Dr. Jonathan Latta has been at University of the Pacific since 2014 and has served in leadership roles in the Conservatory of Music, Office of the President, and Enrollment Management. During this time he has maintained an active performing career as a percussionist having performed with the Stockton Symphony, Modesto Symphony, Sacramento Philharmonic, Stockton Concert Band, and the Music in the Mountains Festival Orchestra in Durango, CO. He has also been a member of the Stockton Friends of Chamber Music Board and the Stockton Scholars Advisory and Impact Board.
Prior to moving to California in 2014, Dr. Latta was Director of Percussion Studies for six years at Fort Lewis College in Durango, CO teaching applied percussion, percussion ensemble, non-western music, orchestration, and jazz. He taught percussion at University of the Pacific from 2016-2017 while serving in his role as Assistant Dean. Jonathan was chair of the University Pedagogy Committee for the Percussive Arts Society (PAS) for 6 years, and also was a member of the PAS Education Committee. Prior to returning school for his doctorate, Dr, Latta was a member of the United States Air Force Band of the Golden West. During his time with the band he performed in over 300 performances serving as percussion/timpani for the Concert Band, drumset for the Commanders Jazz Ensemble, marching percussion for the Ceremonial Band and drumset for the Golden West Dixie Ramblers. Performances included the 2003 Tournament of Roses Parade, the 2004 Sacramento Jazz Jubilee and the interment of former President Ronald W. Reagan. He has performed as a chamber musician in the Durango Chamber Music Festival, the Animas Music Festival, and at the Percussive Arts Society International Conference. In 2019, Dr. Latta performed at the prestigious Carnegie Hall as a soloist with the University of the Pacific Symphonic Wind Ensemble.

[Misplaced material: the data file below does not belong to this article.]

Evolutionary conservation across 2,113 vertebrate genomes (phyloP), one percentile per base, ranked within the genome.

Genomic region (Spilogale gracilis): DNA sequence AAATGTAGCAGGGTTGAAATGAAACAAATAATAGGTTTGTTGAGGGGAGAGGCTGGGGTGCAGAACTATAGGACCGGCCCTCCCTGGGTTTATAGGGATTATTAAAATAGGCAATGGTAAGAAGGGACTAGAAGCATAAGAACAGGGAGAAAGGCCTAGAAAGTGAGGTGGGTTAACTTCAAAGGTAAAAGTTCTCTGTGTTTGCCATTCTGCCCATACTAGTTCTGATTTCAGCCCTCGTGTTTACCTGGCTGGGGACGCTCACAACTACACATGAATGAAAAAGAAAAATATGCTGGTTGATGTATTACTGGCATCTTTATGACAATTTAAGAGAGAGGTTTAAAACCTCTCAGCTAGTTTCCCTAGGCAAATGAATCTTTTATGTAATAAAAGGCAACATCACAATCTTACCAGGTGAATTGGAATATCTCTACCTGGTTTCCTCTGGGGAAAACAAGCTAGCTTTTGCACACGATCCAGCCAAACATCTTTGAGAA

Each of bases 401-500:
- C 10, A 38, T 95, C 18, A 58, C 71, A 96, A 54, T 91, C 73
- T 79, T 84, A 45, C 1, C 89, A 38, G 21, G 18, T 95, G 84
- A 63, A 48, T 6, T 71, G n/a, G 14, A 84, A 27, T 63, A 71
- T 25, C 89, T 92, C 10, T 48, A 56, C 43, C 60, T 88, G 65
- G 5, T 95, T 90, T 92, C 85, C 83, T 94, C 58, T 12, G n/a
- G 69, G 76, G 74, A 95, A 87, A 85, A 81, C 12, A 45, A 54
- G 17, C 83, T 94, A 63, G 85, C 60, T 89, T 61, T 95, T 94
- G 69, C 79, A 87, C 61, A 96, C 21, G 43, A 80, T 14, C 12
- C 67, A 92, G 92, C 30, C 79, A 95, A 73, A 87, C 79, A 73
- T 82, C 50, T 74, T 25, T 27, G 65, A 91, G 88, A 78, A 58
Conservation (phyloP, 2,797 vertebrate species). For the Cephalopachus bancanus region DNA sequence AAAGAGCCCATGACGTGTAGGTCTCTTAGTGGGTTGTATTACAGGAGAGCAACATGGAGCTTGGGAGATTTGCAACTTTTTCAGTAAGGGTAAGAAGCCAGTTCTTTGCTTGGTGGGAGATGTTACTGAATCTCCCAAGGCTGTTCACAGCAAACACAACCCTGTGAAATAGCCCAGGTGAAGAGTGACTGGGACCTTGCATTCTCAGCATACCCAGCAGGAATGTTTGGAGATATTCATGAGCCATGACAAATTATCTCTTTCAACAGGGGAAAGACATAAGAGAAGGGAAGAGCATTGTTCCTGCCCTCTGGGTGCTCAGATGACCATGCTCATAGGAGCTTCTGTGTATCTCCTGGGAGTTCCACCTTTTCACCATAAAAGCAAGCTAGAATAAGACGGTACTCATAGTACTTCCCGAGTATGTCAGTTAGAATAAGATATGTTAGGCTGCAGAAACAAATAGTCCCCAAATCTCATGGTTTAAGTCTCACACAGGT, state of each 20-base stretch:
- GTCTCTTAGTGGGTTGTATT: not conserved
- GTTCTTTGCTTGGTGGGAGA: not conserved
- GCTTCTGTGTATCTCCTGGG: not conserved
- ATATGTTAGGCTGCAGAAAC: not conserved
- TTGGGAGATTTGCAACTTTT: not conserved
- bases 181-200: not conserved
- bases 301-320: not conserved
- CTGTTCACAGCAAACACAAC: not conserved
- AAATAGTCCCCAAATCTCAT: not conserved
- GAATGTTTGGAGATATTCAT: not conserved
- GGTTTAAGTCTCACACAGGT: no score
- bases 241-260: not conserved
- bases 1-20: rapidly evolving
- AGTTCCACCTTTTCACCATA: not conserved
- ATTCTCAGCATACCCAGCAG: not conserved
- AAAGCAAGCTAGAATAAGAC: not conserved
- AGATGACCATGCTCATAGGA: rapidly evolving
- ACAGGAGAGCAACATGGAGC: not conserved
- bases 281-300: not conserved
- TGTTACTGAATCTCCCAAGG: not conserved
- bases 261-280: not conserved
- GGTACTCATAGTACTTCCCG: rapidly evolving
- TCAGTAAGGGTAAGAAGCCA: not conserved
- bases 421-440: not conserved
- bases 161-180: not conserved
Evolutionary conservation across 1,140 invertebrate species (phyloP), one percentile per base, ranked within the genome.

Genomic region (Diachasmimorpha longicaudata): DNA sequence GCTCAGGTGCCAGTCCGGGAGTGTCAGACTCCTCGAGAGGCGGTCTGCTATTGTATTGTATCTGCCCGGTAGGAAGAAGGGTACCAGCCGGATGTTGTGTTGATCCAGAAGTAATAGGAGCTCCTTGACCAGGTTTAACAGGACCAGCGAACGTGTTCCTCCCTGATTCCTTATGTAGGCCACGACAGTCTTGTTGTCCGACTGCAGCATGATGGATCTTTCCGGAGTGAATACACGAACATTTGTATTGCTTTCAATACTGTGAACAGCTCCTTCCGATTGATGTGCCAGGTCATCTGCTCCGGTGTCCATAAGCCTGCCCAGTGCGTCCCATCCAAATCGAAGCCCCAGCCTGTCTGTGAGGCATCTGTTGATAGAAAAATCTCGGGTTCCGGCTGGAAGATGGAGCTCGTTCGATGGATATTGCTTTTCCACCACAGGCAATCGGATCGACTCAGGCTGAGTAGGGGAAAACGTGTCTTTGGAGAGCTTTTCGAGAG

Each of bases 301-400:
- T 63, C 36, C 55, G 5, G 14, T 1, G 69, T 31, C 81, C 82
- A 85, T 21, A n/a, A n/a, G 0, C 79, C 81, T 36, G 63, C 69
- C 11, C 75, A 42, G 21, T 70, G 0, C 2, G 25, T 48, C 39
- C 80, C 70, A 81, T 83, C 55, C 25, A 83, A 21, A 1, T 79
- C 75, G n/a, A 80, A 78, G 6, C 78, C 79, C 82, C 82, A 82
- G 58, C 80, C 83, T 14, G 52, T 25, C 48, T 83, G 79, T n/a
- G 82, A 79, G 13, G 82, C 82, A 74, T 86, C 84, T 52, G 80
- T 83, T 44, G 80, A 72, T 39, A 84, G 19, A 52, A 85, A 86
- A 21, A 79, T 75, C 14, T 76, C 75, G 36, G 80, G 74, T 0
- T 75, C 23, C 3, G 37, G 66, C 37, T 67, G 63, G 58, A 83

BM in Music Performance and Music Education, University of the Pacific
MM in Music Performance, East Carolina University
DMA in Music Performance, University of Arizona